Could we control our climate?
Could we control our climate?

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Could we control our climate?

4.4 Humans – climate shifts

It is not only extreme weather that affects humans, but also general climate change (i.e. the shift in the entire climate distribution). Read the following IPCC assessments of impacts of climate change on humans in recent decades (IPCC, 2014):

  1. Negative impacts of climate change on crop yields have been more common than positive impacts. Climate change has negatively affected wheat and maize yields for many regions.
  2. Impacts on livelihoods of Sámi people in northern Europe.
  3. Advanced timing of wine-grape maturation in Australasia.
  4. More vulnerable livelihood trajectories for indigenous farmers in Bolivia due to water shortage, in part due to glacier retreat.
  5. Increase in agricultural yields and expansion of agricultural areas in south-eastern South America.
  6. Impact on livelihoods of Arctic indigenous peoples, through changing ice and snow conditions, and dwindling access to hunting grounds.
  7. Increased shipping traffic across the Bering Strait.
  8. The burden of human ill-health from climate change is relatively small compared with effects of other stressors and is not well quantified.

The Sámi (Figure 16), referred to in the extract above, are the reindeer-herding communities of Lapland (the Arctic regions of Norway, Sweden, Finland and Russia). Warmer winter temperatures lead to rain falling on snow and forming ice layers that prevent reindeer access to lichen, leading to greater herd starvation.

Figure 16a - This photograph shows a Sami reindeer. Figure 16b - This photograph shows a female musician holding an instrument which looks like a large flat drum. Figure 16c - This photograph shows four sport women dressed in winter sports clothes.
Figure 16 (a) Sámi reindeer. (b) Sámi musician Mari Boine. (c) ‘Team Sámi’ at the Arctic Winter Games in 2014.

Activity 6 Prioritising human impacts

Timing: Allow approximately 10 minutes

Different types of geoengineering would affect different parts of the Earth system and would reduce different aspects of climate change.

To implement geoengineering, you will need to prioritise which impacts on humans you think it is most important to mitigate.

List these IPCC impact statements in the order that you would prioritise them. 1 is the most important, and 8 is the least important.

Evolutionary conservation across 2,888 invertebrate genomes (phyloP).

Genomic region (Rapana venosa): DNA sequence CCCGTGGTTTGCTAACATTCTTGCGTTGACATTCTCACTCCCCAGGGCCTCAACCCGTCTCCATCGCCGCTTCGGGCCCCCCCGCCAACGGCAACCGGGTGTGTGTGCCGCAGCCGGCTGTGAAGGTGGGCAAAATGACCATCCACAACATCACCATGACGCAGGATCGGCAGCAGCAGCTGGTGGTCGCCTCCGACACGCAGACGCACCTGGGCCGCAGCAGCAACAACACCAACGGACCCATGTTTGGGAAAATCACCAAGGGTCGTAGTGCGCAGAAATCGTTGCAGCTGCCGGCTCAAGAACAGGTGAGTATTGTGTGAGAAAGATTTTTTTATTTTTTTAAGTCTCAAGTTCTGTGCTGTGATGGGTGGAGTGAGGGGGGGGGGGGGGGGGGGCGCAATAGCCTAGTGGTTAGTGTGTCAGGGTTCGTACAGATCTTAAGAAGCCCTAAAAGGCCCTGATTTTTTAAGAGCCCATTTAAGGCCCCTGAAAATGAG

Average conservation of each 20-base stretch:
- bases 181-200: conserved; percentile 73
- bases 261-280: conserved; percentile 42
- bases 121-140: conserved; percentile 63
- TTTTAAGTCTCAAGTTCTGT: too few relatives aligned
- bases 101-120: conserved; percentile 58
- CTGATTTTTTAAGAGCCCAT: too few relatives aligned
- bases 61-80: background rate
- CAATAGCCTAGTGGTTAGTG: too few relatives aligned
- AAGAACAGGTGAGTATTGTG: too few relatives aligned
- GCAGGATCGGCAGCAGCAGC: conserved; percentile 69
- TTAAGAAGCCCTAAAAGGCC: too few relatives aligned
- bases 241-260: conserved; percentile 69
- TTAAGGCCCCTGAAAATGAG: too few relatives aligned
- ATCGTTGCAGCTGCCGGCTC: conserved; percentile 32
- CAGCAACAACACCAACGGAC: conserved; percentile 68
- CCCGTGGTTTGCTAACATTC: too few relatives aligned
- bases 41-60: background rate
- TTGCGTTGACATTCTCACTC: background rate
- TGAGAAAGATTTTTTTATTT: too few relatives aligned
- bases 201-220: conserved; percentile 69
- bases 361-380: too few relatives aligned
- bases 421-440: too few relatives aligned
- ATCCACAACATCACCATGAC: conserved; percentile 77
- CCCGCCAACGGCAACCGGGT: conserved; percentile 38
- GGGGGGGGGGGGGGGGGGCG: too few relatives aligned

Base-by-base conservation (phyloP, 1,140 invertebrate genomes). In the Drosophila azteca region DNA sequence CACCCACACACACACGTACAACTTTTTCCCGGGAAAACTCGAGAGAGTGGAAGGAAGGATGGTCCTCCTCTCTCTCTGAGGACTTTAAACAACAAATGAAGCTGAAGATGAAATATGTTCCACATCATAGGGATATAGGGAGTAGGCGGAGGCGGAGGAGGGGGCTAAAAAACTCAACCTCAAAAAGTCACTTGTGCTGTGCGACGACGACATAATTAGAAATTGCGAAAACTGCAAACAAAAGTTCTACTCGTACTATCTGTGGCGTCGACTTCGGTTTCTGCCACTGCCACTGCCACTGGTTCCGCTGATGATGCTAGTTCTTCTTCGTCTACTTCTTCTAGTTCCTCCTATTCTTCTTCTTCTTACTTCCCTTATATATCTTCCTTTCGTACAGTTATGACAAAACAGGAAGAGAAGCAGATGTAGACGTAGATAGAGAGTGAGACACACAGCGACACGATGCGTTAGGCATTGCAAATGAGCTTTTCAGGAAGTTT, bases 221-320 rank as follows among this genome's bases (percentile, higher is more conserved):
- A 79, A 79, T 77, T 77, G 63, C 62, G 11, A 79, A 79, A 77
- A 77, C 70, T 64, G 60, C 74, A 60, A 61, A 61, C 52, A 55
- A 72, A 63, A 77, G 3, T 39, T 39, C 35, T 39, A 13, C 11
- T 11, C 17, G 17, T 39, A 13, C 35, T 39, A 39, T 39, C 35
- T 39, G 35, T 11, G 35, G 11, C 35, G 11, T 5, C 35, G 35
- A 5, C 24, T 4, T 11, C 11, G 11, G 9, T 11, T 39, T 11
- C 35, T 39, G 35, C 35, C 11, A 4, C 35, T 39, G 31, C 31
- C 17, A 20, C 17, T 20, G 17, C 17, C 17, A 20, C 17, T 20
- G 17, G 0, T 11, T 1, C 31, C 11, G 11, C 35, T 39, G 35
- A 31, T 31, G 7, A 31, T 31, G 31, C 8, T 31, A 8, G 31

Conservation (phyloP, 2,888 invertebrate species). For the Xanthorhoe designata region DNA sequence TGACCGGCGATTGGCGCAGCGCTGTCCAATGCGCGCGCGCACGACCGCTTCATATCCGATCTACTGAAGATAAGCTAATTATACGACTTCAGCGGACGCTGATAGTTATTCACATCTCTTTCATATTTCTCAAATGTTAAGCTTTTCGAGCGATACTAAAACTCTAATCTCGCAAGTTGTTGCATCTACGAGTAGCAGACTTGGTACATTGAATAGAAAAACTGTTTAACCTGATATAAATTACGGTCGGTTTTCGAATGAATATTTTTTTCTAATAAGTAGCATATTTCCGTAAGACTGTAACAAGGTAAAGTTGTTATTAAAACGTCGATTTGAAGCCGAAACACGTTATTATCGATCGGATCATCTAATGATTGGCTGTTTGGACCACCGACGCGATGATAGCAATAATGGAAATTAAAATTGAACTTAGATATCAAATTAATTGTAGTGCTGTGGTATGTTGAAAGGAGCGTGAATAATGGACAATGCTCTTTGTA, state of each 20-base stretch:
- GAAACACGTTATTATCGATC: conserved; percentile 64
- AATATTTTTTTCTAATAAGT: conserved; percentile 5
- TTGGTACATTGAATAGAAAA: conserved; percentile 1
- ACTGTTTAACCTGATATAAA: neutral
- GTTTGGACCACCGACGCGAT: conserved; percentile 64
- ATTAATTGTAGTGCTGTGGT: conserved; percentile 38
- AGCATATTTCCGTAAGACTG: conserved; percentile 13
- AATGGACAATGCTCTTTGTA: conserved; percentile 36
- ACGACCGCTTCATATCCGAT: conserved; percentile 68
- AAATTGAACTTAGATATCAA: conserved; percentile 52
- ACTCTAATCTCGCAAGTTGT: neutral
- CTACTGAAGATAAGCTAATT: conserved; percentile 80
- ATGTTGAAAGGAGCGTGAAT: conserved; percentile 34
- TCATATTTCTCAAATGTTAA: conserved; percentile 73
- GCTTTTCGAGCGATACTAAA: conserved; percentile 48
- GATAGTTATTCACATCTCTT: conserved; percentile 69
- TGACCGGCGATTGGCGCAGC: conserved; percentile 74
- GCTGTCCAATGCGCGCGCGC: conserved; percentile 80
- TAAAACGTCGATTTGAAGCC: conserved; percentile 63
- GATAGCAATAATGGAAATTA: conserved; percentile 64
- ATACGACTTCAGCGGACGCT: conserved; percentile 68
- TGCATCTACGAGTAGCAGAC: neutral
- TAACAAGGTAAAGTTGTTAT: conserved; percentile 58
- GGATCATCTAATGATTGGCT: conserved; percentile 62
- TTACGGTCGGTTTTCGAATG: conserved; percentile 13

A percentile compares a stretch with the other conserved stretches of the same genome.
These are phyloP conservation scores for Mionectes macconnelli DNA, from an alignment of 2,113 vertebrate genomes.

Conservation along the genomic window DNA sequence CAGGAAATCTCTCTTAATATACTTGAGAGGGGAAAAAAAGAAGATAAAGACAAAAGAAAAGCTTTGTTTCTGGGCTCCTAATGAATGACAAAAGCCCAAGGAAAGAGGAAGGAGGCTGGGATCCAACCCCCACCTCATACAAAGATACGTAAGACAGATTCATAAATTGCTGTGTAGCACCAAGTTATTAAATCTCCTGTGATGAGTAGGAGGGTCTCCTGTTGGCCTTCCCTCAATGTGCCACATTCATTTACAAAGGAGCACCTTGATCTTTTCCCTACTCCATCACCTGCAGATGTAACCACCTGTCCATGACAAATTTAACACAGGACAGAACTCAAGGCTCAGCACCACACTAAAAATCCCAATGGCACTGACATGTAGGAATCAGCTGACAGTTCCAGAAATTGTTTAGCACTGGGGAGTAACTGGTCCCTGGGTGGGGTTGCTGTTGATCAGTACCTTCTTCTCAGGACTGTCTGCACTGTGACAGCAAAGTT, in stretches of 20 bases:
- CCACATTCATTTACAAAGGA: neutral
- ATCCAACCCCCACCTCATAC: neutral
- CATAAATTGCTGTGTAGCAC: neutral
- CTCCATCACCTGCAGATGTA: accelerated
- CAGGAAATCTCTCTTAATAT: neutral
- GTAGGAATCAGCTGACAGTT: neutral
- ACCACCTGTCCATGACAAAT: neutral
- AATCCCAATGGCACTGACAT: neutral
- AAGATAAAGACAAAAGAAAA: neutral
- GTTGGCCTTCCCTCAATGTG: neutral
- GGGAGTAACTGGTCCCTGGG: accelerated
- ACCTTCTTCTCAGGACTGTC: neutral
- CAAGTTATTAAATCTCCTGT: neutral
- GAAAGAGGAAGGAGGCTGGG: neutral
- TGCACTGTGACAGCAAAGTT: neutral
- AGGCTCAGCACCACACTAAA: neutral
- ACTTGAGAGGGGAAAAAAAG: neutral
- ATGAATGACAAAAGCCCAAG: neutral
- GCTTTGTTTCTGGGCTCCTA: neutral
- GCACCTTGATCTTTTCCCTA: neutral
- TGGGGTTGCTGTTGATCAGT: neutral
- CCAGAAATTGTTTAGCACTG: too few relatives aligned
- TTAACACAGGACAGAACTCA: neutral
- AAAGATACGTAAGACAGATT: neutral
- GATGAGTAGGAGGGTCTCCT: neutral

Using the following two lists, match each numbered item with the correct letter.

  1. Negative impacts on wheat and maize yields for many regions.

  2. Impacts on livelihoods of Sámi people in northern Europe.

  3. Advanced timing of wine-grape maturation in Australasia.

  4. More vulnerable livelihood trajectories for indigenous farmers in Bolivia due to water shortage, in part due to glacier retreat.

  5. Increase in agricultural yields and expansion of agricultural areas in south-eastern South America.

  6. Impact on livelihoods of Arctic indigenous peoples, through changing ice and snow conditions, and dwindling access to hunting grounds.

  7. Increased shipping traffic across the Bering Strait.

  8. The burden of human ill-health from climate change (relatively small compared with effects of other stressors and not well quantified).

  • a.5

  • b.6

  • c.1

  • d.4

  • e.2

  • f.8

  • g.7

  • h.3

The correct answers are:
  • 1 = c
  • 2 = e
  • 3 = h
  • 4 = d
  • 5 = a
  • 6 = b
  • 7 = g
  • 8 = f

Discussion

There are, of course, no right answers. It is a matter of judgement.

One could certainly argue that any risk to food production or water resources should be the first priority when considering geoengineering: for example, by controlling temperature and rainfall.

On the other hand, the world already produces enough food for the entire population. So other contributing factors to chronic hunger – poverty, agricultural infrastructure, conflict, unstable prices and food wastage – are just as urgent.

The Arctic peoples are relatively few in number, so the sea ice and climate on which they rely might be seen as lower priority considerations for geoengineering design – but their ways of life, and the ecosystems on which they depend, are unique in the world.

It's a tough balancing act, but these are the skills you will need to develop to become a successful geoengineer.

Climate science is, of course, constantly changing. In the next session, you will take a closer look at some of the causes.

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